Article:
4. It would be really expensive for the banks to upgrade to chip+PIN. I feel like only a consumer advocacy law would ever get the banks to move on it.

  5. “Thinking of my own purchases, the only times I can remember where I don’t have to sign is when I’m at a drugstore making a small purchase, and I certainly wouldn’t have expected that number to represent 80% of purchases. But who knows, maybe I just haven’t been paying much attention.”

    Do you ever make purchases online? By the way, that’s also where almost all the fraud comes in, and why chip+pin wouldn’t make much of a difference.

  6. Was recently in U.K. for two months where you just tap your card at the card reader to pay. They call it the “magic touch”; in contrast, I call America remarkably backwards with 21st-century payment systems. But with a feeble grand-dad at the helm I expect things won’t evolve much

  7. Still some places will probably make you sign no matter what because its their store policy. (Unfortunately my company will still make our employees ask the customers to sign. ). I feel that if the charge is less than $50 we shouldn’t need signatures.

  8. I cannot confirm that the signature is not checked. About 50% of the payments i sign the signature ist checked with the signature on the back of the credit card

  9. I think using a PIN is way more secure than just singning a receipt. If the credit card gets stolen the thief could always use it just by faking the signature whereas it’s impossible to abuse the card without knowing the PIN. I don‘t understand why it’s still that popular in the US only paying by signature. If I had a US creditcard I would want a PIN for security reasons. Last time when I was at Zürich Airport I went to Starbucks and in the line in front of my was a US American. When he was about to pay he was asked to enter his PIN and didn’t even know it because he never needed it in the US he said so he was unable to pay and had to pay by cash.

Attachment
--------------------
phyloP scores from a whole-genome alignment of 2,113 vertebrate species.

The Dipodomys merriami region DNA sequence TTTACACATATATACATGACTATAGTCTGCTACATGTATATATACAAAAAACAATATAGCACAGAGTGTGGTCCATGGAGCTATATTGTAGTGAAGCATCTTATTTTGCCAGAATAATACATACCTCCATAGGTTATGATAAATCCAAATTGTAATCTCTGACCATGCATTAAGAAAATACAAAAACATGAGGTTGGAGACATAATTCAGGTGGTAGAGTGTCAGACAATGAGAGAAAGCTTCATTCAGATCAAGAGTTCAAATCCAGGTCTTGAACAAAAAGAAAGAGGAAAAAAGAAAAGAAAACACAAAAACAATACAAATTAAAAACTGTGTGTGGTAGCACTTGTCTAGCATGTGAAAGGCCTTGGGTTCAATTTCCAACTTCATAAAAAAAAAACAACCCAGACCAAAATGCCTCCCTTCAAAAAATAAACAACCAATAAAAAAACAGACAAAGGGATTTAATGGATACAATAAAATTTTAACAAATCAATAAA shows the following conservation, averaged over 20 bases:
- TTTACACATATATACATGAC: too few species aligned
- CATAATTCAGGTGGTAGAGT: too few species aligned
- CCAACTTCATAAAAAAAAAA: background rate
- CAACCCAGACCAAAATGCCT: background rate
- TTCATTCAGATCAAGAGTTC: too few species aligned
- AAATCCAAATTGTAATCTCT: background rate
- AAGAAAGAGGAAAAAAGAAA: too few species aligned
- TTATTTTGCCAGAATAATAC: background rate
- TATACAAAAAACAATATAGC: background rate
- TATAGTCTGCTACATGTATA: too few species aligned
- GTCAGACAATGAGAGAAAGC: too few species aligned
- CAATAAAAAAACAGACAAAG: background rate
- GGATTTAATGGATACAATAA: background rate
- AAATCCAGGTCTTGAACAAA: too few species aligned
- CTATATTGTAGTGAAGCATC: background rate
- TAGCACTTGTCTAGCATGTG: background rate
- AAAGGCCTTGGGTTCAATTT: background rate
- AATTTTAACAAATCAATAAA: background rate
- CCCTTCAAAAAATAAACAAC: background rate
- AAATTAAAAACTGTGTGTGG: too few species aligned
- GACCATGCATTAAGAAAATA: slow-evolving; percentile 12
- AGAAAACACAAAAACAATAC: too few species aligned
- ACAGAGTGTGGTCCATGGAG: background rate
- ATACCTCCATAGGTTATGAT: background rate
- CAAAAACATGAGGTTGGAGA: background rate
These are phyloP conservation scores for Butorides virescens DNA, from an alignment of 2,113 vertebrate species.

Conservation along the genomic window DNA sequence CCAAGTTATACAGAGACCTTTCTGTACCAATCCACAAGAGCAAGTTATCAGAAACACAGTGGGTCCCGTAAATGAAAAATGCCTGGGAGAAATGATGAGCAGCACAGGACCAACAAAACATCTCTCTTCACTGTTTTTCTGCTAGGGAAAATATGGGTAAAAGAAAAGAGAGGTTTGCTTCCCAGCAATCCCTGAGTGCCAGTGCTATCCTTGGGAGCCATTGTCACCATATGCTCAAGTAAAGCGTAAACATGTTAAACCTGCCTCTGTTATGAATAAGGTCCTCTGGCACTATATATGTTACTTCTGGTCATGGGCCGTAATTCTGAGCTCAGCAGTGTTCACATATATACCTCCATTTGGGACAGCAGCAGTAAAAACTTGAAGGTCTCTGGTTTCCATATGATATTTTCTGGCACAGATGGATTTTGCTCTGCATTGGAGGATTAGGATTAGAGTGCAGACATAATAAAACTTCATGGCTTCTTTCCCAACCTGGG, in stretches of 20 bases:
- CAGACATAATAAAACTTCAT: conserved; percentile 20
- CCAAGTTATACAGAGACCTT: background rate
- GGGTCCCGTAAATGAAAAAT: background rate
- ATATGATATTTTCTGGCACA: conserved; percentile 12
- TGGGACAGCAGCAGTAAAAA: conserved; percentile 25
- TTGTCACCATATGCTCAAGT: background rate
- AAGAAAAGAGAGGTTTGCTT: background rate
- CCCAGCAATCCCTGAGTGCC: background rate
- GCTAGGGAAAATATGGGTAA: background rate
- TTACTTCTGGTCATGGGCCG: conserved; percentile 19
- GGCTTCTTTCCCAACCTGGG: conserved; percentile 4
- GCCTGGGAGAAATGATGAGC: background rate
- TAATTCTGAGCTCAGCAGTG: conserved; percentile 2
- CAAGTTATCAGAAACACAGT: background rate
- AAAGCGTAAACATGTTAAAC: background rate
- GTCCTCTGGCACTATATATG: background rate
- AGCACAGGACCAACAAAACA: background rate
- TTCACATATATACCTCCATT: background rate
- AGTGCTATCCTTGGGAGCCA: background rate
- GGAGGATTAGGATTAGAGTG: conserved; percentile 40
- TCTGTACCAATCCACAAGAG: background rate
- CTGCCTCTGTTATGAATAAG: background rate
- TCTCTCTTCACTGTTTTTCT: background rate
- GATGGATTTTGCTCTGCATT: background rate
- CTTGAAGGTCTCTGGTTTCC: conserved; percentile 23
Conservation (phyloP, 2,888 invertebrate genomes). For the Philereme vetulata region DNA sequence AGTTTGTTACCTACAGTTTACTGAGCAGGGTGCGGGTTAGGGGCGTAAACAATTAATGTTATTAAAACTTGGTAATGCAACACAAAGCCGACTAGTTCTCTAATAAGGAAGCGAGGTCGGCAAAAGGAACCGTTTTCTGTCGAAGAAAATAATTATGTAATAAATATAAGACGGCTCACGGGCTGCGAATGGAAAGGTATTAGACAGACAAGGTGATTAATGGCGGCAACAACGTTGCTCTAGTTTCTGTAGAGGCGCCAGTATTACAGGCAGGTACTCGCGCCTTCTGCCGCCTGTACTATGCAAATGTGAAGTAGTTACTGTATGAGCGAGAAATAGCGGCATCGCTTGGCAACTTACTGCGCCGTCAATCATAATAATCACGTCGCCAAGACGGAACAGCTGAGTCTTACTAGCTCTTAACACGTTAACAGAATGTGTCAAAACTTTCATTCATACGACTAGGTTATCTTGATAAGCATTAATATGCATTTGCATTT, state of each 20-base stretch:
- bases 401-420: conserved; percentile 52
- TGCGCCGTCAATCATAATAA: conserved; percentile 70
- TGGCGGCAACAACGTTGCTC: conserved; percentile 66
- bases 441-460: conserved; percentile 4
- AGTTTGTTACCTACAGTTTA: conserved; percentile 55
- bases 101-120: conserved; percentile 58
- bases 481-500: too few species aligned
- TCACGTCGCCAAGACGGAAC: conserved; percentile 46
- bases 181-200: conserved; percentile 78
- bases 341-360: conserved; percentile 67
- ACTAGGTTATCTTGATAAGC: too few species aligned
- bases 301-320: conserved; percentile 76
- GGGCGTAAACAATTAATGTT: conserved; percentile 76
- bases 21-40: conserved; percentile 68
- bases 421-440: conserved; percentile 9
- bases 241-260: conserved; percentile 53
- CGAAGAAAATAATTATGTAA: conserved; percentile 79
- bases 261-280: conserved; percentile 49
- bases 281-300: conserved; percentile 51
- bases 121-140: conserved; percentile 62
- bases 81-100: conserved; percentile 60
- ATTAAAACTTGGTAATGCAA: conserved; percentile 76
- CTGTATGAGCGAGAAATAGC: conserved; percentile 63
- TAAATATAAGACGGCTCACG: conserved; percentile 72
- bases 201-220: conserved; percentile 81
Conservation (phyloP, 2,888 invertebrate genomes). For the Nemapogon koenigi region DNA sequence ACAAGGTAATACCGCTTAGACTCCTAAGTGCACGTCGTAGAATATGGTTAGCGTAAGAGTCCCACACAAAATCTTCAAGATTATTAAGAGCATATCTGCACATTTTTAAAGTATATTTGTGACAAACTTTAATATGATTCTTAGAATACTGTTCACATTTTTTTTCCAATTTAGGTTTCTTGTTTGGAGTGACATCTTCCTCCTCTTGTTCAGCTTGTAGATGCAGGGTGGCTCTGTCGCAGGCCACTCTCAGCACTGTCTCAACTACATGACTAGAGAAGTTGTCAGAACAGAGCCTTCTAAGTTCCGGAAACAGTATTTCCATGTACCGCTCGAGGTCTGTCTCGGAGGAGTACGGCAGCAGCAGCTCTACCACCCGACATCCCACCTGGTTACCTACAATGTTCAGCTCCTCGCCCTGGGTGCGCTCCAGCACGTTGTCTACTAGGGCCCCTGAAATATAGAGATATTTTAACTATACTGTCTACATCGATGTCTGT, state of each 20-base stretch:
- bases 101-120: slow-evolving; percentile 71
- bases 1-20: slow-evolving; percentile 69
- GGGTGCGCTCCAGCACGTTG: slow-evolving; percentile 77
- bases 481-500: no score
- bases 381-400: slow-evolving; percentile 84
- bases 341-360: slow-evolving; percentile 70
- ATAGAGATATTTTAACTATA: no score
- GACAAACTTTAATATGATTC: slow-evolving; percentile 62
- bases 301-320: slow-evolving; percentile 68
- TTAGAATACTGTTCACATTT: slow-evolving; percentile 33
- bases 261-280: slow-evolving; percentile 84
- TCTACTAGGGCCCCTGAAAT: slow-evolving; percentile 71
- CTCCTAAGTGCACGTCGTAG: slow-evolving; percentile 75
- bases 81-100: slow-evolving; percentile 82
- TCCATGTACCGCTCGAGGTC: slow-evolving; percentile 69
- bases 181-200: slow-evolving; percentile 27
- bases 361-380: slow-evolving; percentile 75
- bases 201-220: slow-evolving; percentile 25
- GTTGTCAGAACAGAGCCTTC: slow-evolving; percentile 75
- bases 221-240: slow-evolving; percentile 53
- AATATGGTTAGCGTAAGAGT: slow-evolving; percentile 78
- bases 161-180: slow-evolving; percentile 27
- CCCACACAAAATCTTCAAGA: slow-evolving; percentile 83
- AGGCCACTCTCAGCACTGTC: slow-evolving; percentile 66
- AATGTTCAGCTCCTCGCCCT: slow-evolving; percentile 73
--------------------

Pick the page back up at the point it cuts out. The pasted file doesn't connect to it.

And I am also surprised that there is places in the US where you don’t need to signature or enter a PIN at all. This happened to me several times in New York where your card just gets swiped and that’s it. Very insecure if you ask me.

  10. The only time you remember not signing is drugstores? What about online transactions? Hotels? Uber? Airfare? I am not sure how you are signing for all this.

  11. I’m amazed how far behind the times we are here in the US. People freaked out when they started using chip readers because reading the screens instructions was too damn hard. Getting Americans to adopt chip-and-pin or contactless would be quite a challenge.

    My company is based in the UK so our cards are modern chip-and-pin and contactless enabled. They’re a breeze to use when making a quick purchase. I use apple pay quite a bit in the US and would love if I could do the same tap and go with a card instead of fumbling with my phone.

  12. The US is so behind when it comes to chip-enabled credit cards. I haven’t had to sign for ANY credit card in many years here in Canada!

  13. What will the impact be on using US issued Mastercards in Europe? I hate having to sign for purchases at smaller shops in France, the clerks never understand why it’s asking them for signature. Mastercard going signature free in EU would make me shift a lot of spend from Visa and Amex honestly.

  14. I guess this really means US banks aren’t going to adopt chip and pin (chip and signature was supposed to be a stepping stone to chip and pin; Americans hold more cc than customers in other countries so banks were loathe to require customers to remember pins).

    And just because you have chip and pin, it doesn’t make the transaction safer for the customer. If there’s fraud in a pin transaction, the onus is on you to prove it’s not you. I can’t remember when fraud on a US card wasn’t taken care of as a mere formality.

  15. Credit card in the US is a total joke. I never sign anything but just make a scribble on the machine or paper. However, using a US card in Europe is a pain since when they see you need to sign they panic because they don’t understand why you need to sign so it raises red flags and they make sure your signature matches the back of your card perfectly.

  16. @Matt: don’t understand your point here. First I am not sure the banks are the ones paying for the upgrade of the card readers but the credit card companies. If they did everywhere else in the world why not in the US. Anyone can sign whatever they want during a credit card purchase in the US and nobody checks that. It is the most useless thing since if your card was stolen anyone can use it.